5 Top Tips for Landlords: Charging Leases

News - 20/04/2016

On receiving an application from your tenant seeking consent to charge the property, check what the lease says on this issue:

1. If the lease says nothing about it or expressly allows your tenant to charge without consent, the tenant is free to charge the property as a whole, or in parts, and the tenant does not need your consent.

2. Check whether your tenant is requesting consent to charge the whole or part of the property. The lease may allow charging of whole with your consent, but absolutely prohibit charging of part.

3. Does the lease contain a covenant by the tenant to pay your legal costs for dealing with an application for a licence to charge? If so, ensure that the tenant is aware of this from the outset and obtain a fee estimate from your solicitor so that your estimated costs can be covered by an undertaking requested from the tenant’s solicitor at the outset.  This should protect you against having to pay any costs yourself, whether or not consent is actually granted.

4. If the tenant is allowed to charge with your consent, you will be under an implied duty not unreasonably to withhold consent (section 19(1), Landlord and Tenant Act 1927 (LTA 1927)).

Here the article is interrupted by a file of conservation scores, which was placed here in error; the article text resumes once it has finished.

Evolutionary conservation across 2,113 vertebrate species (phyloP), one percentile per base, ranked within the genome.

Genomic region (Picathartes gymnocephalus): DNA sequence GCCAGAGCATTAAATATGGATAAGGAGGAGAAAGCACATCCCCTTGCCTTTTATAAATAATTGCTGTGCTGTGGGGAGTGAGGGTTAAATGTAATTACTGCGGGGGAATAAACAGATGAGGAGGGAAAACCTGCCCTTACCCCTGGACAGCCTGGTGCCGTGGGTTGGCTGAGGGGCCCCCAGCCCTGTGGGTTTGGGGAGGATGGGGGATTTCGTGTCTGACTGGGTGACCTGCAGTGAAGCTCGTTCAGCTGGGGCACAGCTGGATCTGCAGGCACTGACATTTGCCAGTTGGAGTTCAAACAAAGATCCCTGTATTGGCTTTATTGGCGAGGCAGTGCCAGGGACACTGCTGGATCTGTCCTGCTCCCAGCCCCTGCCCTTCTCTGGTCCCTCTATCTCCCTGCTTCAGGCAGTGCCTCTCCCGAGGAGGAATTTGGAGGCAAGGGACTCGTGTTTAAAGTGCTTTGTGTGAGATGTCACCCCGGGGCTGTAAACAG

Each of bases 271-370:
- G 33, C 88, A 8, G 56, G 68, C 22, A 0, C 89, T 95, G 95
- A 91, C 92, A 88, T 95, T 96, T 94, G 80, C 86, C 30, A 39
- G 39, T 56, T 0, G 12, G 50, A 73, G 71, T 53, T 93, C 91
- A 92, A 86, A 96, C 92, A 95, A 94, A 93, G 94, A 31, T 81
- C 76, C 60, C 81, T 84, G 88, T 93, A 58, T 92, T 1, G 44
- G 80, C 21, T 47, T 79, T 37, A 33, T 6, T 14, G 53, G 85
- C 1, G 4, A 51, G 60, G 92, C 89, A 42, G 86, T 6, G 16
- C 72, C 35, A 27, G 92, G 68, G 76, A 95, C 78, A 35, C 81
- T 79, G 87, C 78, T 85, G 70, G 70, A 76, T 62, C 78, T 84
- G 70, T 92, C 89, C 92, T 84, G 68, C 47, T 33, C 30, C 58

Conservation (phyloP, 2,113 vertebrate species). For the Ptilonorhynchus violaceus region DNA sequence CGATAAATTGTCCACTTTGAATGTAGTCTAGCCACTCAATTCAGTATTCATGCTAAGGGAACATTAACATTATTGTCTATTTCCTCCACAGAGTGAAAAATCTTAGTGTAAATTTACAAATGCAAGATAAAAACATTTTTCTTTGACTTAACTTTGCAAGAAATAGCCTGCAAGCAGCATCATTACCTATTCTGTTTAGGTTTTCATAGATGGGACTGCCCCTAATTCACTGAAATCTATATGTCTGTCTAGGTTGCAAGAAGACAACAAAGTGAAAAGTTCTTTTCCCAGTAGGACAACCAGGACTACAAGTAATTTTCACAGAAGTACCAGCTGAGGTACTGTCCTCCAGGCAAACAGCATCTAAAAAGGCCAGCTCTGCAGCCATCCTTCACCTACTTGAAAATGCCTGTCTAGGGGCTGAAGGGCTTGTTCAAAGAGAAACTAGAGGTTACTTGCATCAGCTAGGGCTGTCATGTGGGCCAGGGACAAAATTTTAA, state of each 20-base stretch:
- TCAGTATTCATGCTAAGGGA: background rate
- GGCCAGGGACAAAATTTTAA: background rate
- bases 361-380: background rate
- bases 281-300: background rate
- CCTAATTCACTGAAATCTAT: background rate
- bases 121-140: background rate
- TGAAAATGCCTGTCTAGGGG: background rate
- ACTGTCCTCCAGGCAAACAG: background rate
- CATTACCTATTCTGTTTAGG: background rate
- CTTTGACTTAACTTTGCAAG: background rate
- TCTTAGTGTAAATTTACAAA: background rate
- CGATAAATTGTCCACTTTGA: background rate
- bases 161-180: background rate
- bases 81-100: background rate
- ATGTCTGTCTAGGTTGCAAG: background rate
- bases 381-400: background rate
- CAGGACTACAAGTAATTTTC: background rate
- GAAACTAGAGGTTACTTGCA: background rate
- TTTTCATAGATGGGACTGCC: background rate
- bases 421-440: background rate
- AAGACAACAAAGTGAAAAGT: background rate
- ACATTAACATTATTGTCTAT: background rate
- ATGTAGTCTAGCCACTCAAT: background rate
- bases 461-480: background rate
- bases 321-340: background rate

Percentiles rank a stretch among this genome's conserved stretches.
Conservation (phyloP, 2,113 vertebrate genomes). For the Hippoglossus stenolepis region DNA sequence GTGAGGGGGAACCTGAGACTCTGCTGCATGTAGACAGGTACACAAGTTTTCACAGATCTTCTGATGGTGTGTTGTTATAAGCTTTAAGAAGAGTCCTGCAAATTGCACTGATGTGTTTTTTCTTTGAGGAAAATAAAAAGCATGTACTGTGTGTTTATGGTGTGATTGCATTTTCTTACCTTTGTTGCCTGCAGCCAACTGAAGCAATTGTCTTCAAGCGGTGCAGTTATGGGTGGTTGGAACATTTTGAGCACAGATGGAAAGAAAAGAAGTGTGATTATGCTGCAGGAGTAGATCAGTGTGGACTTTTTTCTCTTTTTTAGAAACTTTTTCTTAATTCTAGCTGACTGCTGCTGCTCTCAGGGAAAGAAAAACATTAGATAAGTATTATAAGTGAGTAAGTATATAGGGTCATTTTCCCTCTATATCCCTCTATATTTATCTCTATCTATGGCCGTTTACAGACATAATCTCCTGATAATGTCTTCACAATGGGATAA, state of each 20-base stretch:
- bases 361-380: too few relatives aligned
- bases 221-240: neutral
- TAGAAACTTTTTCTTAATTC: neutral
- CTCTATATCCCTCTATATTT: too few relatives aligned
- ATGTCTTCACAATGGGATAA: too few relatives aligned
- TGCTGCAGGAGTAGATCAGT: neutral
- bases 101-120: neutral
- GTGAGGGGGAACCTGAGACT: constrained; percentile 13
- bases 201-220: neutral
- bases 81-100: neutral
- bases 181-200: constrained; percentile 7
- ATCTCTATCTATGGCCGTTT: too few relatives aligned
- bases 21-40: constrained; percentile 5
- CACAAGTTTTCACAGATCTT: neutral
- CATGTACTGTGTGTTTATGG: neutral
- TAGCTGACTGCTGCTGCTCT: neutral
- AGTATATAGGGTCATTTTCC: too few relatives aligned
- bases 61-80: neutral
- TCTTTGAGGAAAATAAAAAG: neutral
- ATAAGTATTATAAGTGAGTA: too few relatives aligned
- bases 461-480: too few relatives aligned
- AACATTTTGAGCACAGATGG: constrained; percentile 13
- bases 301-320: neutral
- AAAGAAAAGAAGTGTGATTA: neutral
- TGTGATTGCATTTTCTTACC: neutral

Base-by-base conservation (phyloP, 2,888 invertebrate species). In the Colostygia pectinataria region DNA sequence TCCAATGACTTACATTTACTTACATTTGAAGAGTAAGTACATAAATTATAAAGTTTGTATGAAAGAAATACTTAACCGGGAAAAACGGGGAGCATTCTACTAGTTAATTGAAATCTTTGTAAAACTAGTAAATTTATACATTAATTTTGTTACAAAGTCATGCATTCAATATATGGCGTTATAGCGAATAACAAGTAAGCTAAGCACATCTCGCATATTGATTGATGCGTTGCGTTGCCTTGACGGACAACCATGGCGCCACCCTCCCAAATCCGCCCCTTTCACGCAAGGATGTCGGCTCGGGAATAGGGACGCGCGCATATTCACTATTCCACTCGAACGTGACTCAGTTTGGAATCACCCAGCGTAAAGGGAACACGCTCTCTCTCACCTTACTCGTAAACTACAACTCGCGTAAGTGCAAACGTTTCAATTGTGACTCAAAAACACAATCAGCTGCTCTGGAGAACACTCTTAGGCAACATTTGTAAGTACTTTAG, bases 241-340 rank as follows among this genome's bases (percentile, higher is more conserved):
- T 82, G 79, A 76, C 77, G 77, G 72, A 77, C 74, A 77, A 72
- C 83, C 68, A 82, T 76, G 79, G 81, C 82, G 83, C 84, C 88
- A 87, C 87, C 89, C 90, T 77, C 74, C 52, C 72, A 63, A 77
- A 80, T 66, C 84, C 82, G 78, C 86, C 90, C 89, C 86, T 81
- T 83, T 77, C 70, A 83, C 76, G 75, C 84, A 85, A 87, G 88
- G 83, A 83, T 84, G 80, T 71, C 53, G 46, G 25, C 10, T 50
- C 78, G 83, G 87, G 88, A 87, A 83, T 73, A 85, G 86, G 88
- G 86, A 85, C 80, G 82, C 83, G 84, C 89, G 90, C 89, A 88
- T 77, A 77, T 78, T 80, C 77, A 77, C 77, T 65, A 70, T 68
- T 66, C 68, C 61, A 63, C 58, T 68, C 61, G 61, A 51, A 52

5. Is the consent of any other party required? If the lease is an underlease, and you therefore have only a leasehold interest in the property yourself, consent may also be required from the superior landlord. If you have a mortgage on your property, whether it is freehold or leasehold, consent from the your lender may also be required.

If you would like to discuss this further, then please contact Lily Meyer of Morrisons Solicitors Commercial Property Team in Wimbledon on 020 8614 4590 or by e-mail on [email protected]

Disclaimer:

Although correct at the time of publication, the contents of this newsletter/blog are intended for general information purposes only and shall not be deemed to be, or constitute, legal advice. We cannot accept responsibility for any loss as a result of acts or omissions taken in respect of this article. Please contact us for the latest legal position.